On the same day, the Chancellor also announced an extension to the VAT rate reduction for certain supplies made in the hospitality sector. The temporary VAT rate cut, initially announced in August 2020, was scheduled to end on 12 January 2020. The 5% reduced rate has now been extended to 31 March 2021. 

Government and Tax legislation is that prevailing at the time, is subject to change without notice and depends on individual circumstances. Clients should always seek appropriate tax advice from their financial adviser before making financial decisions. Sourced from gov.uk. 

2. Further news

2.1 Retail Export Scheme 

HM Treasury has announced that this scheme will end from 1 January 2021. Overseas visitors to the UK will no longer be able to obtain refunds of VAT on goods purchased in British shops, but tourists will still be able to make VAT-free purchases of items that are sent directly to their overseas addresses. Refunds of VAT on items taken overseas in luggage will no longer be available in airports.  

These changes will apply to England, Scotland and Wales, but not Northern Ireland. 

The same announcement also contains information regarding changes to regarding duty free shopping at British ports, airports, international train stations. Following concerns over tax concessions not being passed along to customers, tax-free sales in airports to passengers travelling to countries outside the EU will also be ended. This will apply to goods such as clothing and electronics. 

Source: Duty Free extended to the EU from January 2021  

Government and Tax legislation is that prevailing at the time, is subject to change without notice and depends on individual circumstances. Clients should always seek appropriate tax advice from their financial adviser before making financial decisions. Sourced from gov.uk.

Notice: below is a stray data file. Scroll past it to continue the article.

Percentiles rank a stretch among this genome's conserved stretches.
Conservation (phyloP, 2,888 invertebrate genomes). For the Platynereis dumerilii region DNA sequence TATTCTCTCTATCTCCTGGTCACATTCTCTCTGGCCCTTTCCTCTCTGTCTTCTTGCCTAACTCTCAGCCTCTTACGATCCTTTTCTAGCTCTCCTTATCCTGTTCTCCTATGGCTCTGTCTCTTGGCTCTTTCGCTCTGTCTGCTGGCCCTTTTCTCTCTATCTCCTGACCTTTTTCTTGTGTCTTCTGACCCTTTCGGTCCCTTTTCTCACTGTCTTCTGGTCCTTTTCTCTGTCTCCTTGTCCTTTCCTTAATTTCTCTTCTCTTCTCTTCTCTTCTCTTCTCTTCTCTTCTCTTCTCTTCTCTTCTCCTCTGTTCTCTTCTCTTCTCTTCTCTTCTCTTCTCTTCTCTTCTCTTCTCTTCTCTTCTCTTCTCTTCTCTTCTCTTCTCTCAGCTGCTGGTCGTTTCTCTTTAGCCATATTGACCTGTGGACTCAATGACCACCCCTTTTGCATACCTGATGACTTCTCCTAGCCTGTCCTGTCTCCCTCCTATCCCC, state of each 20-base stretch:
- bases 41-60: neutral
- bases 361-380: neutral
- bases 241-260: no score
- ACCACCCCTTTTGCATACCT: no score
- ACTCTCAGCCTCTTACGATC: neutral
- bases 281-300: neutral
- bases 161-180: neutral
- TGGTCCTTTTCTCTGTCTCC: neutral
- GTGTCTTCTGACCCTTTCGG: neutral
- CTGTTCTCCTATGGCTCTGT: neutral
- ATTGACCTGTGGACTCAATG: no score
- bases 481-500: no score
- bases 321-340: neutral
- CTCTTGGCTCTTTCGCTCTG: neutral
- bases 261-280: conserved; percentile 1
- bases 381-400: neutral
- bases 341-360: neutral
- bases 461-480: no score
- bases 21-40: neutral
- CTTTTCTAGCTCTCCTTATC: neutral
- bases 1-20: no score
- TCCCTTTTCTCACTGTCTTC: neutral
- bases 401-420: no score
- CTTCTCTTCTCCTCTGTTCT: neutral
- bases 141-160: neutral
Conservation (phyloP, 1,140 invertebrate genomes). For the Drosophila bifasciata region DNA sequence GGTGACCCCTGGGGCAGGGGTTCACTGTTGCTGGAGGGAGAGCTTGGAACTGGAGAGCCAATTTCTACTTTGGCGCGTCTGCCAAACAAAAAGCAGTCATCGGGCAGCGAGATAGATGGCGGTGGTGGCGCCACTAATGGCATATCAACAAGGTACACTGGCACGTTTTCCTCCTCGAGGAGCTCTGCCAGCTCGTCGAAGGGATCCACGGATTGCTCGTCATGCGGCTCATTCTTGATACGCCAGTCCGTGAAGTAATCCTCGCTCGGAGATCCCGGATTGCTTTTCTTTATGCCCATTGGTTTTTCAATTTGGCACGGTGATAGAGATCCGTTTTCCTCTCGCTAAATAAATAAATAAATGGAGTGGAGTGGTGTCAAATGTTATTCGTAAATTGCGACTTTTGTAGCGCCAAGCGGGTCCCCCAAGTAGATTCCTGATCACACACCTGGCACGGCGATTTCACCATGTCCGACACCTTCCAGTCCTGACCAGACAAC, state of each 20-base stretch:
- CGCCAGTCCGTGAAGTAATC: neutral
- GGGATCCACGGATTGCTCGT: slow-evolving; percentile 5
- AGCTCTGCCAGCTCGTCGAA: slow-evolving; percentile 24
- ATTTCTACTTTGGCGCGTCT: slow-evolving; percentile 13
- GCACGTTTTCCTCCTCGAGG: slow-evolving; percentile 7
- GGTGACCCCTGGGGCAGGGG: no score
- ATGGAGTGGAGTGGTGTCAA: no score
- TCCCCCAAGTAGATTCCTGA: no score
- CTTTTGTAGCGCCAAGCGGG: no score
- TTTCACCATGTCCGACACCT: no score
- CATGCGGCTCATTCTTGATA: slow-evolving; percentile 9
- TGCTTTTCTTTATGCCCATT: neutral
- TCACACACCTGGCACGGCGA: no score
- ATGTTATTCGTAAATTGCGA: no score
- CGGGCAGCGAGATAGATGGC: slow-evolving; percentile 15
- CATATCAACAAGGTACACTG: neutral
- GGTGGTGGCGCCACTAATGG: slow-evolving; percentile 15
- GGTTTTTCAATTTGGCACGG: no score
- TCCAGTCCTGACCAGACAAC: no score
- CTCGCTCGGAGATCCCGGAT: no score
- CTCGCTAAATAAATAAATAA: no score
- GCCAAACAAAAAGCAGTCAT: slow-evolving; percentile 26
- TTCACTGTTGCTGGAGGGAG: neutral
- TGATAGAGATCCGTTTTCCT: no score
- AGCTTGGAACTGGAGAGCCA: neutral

2.2 HMRC letters about new trade arrangements 

HMRC has written to all UK VAT-registered businesses regarding post-Brexit trade with the EU.  

The letter focusses on import procedures and provides advice on what action needs to be taken in the lead up to the end of the transition period, such as applying for an ‘EORI’ number. 

Source: HM Revenue & Customs – Get your business ready to trade with EU from 1 January 2021 

Government and Tax legislation is that prevailing at the time, is subject to change without notice and depends on individual circumstances. Clients should always seek appropriate tax advice from their financial adviser before making financial decisions. Sourced from gov.uk. 

2.3  Relief from import duty and VAT when re-importing goods into the UK and EU

On the 4 September 2020, HMRC announced new relief measures that can apply to goods re-imported into the UK and the EU that have previously been exported. The relief only applies where specific criteria is met, including: 

  • the goods are re-imported in their original state, apart from any works undertake to maintain the goods in working order 
  • the goods have been in free circulation in the UK and EU when they were originally exported, unless they were originally declared to inward processing or end-use 
  • the goods were not exported for repair or processing, except where the repair or processing was not actually carried out. 

Source: Pay less import duty and VAT when re-importing goods to the UK and EU  

Government and Tax legislation is that prevailing at the time, is subject to change without notice and depends on individual circumstances. Clients should always seek appropriate tax advice from their financial adviser before making financial decisions. Sourced from gov.uk. 

3. Meet the team

3.1 David Gage

David heads up the VAT team in our Bristol office. Much of his time is spent focusing on the VAT implications of group restructures and property transactions, although his knowledge extends across all areas of VAT. He uses his knowledge to mitigate VAT risks, introduce VAT efficient structures and achieve optimal VAT recovery. He provides advice to owner-managed businesses through to some of the most recognisable public companies and knows from experience that there is no such thing as a “quick VAT question”!  

Go to David Gage's Profile

 

DISCLAIMER
By necessity, this briefing can only provide a short overview and it is essential to seek professional advice before applying the contents of this article. This briefing does not constitute advice nor a recommendation relating to the acquisition or disposal of investments. No responsibility can be taken for any loss arising from action taken or refrained from on the basis of this publication. Details correct at time of writing.

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David Gage

Director, Business tax

Business tax
Bristol